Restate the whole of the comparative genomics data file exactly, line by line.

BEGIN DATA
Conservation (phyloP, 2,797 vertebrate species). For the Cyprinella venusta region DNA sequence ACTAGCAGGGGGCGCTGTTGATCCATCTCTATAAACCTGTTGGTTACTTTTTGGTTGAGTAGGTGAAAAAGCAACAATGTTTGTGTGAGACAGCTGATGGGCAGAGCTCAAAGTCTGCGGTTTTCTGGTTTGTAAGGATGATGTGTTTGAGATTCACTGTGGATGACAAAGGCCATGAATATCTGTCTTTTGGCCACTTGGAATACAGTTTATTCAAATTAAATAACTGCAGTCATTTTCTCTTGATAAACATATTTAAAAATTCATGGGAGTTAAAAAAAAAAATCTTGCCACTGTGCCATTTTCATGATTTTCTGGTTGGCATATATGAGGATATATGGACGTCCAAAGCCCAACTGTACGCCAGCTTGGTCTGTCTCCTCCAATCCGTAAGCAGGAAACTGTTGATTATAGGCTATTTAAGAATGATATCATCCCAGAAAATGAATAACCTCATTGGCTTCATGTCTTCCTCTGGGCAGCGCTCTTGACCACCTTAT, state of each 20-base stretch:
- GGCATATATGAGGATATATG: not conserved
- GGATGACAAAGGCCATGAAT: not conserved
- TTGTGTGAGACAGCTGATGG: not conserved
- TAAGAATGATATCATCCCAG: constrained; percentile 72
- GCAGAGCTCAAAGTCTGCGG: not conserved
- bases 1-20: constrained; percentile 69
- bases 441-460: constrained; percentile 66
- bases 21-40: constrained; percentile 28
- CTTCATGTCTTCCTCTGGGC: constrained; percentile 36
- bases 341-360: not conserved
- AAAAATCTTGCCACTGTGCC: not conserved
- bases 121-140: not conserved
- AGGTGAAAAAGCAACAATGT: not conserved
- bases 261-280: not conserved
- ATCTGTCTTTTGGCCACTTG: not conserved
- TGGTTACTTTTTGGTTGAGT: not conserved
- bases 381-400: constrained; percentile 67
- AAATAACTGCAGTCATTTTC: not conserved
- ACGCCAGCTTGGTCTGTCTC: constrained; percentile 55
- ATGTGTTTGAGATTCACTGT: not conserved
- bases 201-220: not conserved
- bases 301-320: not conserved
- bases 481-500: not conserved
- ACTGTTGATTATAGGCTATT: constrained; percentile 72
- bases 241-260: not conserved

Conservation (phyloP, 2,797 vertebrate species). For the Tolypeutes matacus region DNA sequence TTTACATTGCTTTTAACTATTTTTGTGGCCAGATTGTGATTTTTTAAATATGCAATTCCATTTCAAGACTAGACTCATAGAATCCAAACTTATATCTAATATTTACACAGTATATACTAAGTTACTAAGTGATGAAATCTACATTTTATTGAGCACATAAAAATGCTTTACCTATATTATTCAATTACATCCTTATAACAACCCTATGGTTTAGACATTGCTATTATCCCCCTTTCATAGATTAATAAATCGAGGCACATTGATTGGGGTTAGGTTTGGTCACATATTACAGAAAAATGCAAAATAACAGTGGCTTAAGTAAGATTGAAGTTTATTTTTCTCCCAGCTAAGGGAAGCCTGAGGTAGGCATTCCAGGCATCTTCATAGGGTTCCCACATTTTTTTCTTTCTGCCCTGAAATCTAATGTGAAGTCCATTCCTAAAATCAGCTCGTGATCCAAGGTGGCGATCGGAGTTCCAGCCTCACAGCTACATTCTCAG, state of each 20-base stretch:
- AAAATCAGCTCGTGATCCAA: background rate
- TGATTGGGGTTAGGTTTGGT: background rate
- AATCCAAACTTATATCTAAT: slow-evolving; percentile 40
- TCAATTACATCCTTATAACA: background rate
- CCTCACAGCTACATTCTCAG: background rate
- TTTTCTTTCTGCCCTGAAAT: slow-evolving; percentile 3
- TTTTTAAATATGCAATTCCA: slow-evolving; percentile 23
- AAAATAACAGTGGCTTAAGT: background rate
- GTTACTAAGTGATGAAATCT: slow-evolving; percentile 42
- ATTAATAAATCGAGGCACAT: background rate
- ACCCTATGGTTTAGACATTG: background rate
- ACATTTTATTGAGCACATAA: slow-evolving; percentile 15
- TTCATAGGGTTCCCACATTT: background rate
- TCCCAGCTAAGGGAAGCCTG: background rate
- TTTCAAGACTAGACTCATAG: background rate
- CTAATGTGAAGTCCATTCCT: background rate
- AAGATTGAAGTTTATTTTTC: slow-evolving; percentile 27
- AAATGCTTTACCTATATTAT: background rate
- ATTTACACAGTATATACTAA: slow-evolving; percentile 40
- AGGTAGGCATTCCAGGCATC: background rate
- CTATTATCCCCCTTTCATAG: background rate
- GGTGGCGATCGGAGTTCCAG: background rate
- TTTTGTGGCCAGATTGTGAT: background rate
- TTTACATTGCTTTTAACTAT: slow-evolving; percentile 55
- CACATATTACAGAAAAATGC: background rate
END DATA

Conservation (phyloP, 2,797 vertebrate species). For the Cyprinella venusta region DNA sequence ACTAGCAGGGGGCGCTGTTGATCCATCTCTATAAACCTGTTGGTTACTTTTTGGTTGAGTAGGTGAAAAAGCAACAATGTTTGTGTGAGACAGCTGATGGGCAGAGCTCAAAGTCTGCGGTTTTCTGGTTTGTAAGGATGATGTGTTTGAGATTCACTGTGGATGACAAAGGCCATGAATATCTGTCTTTTGGCCACTTGGAATACAGTTTATTCAAATTAAATAACTGCAGTCATTTTCTCTTGATAAACATATTTAAAAATTCATGGGAGTTAAAAAAAAAAATCTTGCCACTGTGCCATTTTCATGATTTTCTGGTTGGCATATATGAGGATATATGGACGTCCAAAGCCCAACTGTACGCCAGCTTGGTCTGTCTCCTCCAATCCGTAAGCAGGAAACTGTTGATTATAGGCTATTTAAGAATGATATCATCCCAGAAAATGAATAACCTCATTGGCTTCATGTCTTCCTCTGGGCAGCGCTCTTGACCACCTTAT, state of each 20-base stretch:
- GGCATATATGAGGATATATG: not conserved
- GGATGACAAAGGCCATGAAT: not conserved
- TTGTGTGAGACAGCTGATGG: not conserved
- TAAGAATGATATCATCCCAG: constrained; percentile 72
- GCAGAGCTCAAAGTCTGCGG: not conserved
- bases 1-20: constrained; percentile 69
- bases 441-460: constrained; percentile 66
- bases 21-40: constrained; percentile 28
- CTTCATGTCTTCCTCTGGGC: constrained; percentile 36
- bases 341-360: not conserved
- AAAAATCTTGCCACTGTGCC: not conserved
- bases 121-140: not conserved
- AGGTGAAAAAGCAACAATGT: not conserved
- bases 261-280: not conserved
- ATCTGTCTTTTGGCCACTTG: not conserved
- TGGTTACTTTTTGGTTGAGT: not conserved
- bases 381-400: constrained; percentile 67
- AAATAACTGCAGTCATTTTC: not conserved
- ACGCCAGCTTGGTCTGTCTC: constrained; percentile 55
- ATGTGTTTGAGATTCACTGT: not conserved
- bases 201-220: not conserved
- bases 301-320: not conserved
- bases 481-500: not conserved
- ACTGTTGATTATAGGCTATT: constrained; percentile 72
- bases 241-260: not conserved

Conservation (phyloP, 2,797 vertebrate species). For the Tolypeutes matacus region DNA sequence TTTACATTGCTTTTAACTATTTTTGTGGCCAGATTGTGATTTTTTAAATATGCAATTCCATTTCAAGACTAGACTCATAGAATCCAAACTTATATCTAATATTTACACAGTATATACTAAGTTACTAAGTGATGAAATCTACATTTTATTGAGCACATAAAAATGCTTTACCTATATTATTCAATTACATCCTTATAACAACCCTATGGTTTAGACATTGCTATTATCCCCCTTTCATAGATTAATAAATCGAGGCACATTGATTGGGGTTAGGTTTGGTCACATATTACAGAAAAATGCAAAATAACAGTGGCTTAAGTAAGATTGAAGTTTATTTTTCTCCCAGCTAAGGGAAGCCTGAGGTAGGCATTCCAGGCATCTTCATAGGGTTCCCACATTTTTTTCTTTCTGCCCTGAAATCTAATGTGAAGTCCATTCCTAAAATCAGCTCGTGATCCAAGGTGGCGATCGGAGTTCCAGCCTCACAGCTACATTCTCAG, state of each 20-base stretch:
- AAAATCAGCTCGTGATCCAA: background rate
- TGATTGGGGTTAGGTTTGGT: background rate
- AATCCAAACTTATATCTAAT: slow-evolving; percentile 40
- TCAATTACATCCTTATAACA: background rate
- CCTCACAGCTACATTCTCAG: background rate
- TTTTCTTTCTGCCCTGAAAT: slow-evolving; percentile 3
- TTTTTAAATATGCAATTCCA: slow-evolving; percentile 23
- AAAATAACAGTGGCTTAAGT: background rate
- GTTACTAAGTGATGAAATCT: slow-evolving; percentile 42
- ATTAATAAATCGAGGCACAT: background rate
- ACCCTATGGTTTAGACATTG: background rate
- ACATTTTATTGAGCACATAA: slow-evolving; percentile 15
- TTCATAGGGTTCCCACATTT: background rate
- TCCCAGCTAAGGGAAGCCTG: background rate
- TTTCAAGACTAGACTCATAG: background rate
- CTAATGTGAAGTCCATTCCT: background rate
- AAGATTGAAGTTTATTTTTC: slow-evolving; percentile 27
- AAATGCTTTACCTATATTAT: background rate
- ATTTACACAGTATATACTAA: slow-evolving; percentile 40
- AGGTAGGCATTCCAGGCATC: background rate
- CTATTATCCCCCTTTCATAG: background rate
- GGTGGCGATCGGAGTTCCAG: background rate
- TTTTGTGGCCAGATTGTGAT: background rate
- TTTACATTGCTTTTAACTAT: slow-evolving; percentile 55
- CACATATTACAGAAAAATGC: background rate